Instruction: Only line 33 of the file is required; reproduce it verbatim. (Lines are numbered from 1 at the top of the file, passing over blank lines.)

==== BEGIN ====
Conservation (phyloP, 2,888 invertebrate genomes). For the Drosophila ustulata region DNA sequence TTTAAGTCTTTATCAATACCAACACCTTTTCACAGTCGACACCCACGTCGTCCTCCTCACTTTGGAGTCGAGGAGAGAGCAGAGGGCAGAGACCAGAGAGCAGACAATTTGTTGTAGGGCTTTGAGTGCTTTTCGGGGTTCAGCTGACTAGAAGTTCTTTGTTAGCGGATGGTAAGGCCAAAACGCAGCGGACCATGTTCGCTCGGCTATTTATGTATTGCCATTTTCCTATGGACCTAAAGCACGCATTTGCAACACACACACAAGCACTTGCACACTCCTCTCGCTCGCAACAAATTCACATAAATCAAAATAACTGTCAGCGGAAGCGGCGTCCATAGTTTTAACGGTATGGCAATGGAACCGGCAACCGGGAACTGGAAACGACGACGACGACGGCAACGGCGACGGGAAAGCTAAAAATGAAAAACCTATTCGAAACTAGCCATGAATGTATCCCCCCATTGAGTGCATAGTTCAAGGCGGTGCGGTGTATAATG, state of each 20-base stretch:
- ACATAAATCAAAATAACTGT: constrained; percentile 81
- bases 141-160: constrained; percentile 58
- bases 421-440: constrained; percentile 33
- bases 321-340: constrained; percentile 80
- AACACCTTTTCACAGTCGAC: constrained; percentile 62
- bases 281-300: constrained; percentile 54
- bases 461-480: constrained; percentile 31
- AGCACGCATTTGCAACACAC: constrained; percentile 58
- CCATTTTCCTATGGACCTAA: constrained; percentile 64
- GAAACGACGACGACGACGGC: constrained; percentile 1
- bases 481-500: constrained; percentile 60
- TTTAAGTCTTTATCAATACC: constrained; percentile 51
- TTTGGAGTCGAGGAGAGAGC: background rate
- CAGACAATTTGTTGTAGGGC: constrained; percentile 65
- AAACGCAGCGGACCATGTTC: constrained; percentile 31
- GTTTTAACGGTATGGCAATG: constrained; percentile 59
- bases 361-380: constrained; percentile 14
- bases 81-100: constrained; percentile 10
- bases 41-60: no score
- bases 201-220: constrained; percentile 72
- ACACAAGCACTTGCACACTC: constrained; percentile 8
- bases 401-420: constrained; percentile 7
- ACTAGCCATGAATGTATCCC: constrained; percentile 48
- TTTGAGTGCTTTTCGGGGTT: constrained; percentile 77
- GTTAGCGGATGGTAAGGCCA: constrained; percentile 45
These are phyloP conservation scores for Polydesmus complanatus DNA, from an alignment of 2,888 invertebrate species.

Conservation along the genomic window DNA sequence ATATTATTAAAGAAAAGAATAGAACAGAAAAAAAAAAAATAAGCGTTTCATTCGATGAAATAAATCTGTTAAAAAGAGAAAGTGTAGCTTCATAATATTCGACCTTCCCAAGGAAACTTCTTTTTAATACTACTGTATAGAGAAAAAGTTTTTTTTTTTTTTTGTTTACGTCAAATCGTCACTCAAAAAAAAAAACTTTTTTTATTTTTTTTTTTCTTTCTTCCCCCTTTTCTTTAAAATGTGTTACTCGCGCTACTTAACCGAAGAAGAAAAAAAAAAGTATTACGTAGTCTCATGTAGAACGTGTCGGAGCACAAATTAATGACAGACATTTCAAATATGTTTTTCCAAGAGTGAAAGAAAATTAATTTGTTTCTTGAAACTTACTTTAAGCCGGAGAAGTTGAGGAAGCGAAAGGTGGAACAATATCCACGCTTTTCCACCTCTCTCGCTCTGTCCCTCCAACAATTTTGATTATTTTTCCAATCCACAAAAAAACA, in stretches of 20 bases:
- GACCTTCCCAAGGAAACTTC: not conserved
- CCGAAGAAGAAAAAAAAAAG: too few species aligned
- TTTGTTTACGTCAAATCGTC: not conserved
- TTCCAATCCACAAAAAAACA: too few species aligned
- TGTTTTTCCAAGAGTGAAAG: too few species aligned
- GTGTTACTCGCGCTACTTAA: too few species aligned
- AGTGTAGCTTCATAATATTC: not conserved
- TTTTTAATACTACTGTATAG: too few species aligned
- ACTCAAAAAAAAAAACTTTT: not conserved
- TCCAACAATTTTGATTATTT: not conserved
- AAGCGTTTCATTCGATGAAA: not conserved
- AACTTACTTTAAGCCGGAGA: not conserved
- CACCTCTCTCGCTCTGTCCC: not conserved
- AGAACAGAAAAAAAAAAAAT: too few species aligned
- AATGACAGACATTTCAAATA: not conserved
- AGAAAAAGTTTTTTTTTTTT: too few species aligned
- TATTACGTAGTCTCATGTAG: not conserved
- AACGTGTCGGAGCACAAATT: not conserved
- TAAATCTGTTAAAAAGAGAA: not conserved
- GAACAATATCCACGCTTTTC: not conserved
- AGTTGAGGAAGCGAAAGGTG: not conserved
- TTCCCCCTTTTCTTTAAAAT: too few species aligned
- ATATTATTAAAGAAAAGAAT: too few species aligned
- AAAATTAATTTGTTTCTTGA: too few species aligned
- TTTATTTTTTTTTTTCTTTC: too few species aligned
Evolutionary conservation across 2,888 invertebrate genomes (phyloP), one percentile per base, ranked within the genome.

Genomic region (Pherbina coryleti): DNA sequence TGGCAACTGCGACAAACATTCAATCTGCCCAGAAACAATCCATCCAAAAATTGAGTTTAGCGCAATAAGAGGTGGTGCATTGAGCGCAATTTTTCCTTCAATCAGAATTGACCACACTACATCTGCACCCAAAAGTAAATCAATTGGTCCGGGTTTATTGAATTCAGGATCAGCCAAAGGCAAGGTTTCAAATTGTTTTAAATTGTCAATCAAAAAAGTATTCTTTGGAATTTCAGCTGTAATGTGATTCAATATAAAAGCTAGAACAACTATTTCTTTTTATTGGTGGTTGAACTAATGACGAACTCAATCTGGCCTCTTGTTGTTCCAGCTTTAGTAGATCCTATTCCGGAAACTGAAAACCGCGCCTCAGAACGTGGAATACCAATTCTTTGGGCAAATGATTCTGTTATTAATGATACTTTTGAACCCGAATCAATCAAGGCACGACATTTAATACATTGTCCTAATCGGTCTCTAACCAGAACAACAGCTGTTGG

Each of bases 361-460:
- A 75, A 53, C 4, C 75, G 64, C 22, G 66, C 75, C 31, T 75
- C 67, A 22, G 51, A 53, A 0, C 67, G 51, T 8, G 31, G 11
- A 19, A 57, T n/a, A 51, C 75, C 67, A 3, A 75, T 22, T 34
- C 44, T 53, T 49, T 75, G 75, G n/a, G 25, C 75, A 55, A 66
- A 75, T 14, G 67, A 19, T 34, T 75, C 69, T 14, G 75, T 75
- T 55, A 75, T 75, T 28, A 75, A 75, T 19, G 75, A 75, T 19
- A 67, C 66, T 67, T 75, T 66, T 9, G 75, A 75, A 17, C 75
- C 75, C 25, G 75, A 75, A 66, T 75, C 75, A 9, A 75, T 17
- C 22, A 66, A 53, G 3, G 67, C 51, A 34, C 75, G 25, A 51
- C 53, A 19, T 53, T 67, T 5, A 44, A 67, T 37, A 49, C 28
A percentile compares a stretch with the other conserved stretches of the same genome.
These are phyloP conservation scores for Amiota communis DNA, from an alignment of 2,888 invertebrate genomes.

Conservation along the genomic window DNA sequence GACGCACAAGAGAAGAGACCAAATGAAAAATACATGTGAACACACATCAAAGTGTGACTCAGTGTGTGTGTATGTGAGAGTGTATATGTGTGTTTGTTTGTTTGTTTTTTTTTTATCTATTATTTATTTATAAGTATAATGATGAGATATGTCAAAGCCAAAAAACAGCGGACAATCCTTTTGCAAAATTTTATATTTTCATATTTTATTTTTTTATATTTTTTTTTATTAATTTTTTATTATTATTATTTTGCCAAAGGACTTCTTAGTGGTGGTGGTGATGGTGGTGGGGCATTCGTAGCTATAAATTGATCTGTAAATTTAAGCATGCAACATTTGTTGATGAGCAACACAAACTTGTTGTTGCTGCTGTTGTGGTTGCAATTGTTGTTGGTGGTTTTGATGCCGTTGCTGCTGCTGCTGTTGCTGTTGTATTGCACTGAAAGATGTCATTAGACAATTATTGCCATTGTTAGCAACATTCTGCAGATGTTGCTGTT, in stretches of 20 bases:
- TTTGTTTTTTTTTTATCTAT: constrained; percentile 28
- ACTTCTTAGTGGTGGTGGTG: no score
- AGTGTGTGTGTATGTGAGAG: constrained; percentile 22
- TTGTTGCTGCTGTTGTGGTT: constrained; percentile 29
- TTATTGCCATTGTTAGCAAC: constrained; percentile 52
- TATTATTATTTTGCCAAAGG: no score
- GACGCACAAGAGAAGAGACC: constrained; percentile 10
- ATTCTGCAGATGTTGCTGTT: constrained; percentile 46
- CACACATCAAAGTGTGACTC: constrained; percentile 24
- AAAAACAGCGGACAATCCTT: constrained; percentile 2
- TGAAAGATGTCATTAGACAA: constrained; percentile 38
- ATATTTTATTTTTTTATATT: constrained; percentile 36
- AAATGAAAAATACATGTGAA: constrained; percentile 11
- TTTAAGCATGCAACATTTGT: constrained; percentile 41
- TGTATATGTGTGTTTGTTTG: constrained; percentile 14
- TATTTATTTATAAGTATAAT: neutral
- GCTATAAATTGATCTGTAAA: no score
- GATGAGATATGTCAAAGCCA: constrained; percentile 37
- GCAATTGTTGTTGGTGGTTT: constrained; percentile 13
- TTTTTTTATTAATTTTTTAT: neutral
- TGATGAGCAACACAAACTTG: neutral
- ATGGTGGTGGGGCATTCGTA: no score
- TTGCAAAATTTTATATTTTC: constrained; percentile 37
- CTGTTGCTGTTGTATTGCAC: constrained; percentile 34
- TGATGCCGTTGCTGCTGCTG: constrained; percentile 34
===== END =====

- TGTTTTTCCAAGAGTGAAAG: too few species aligned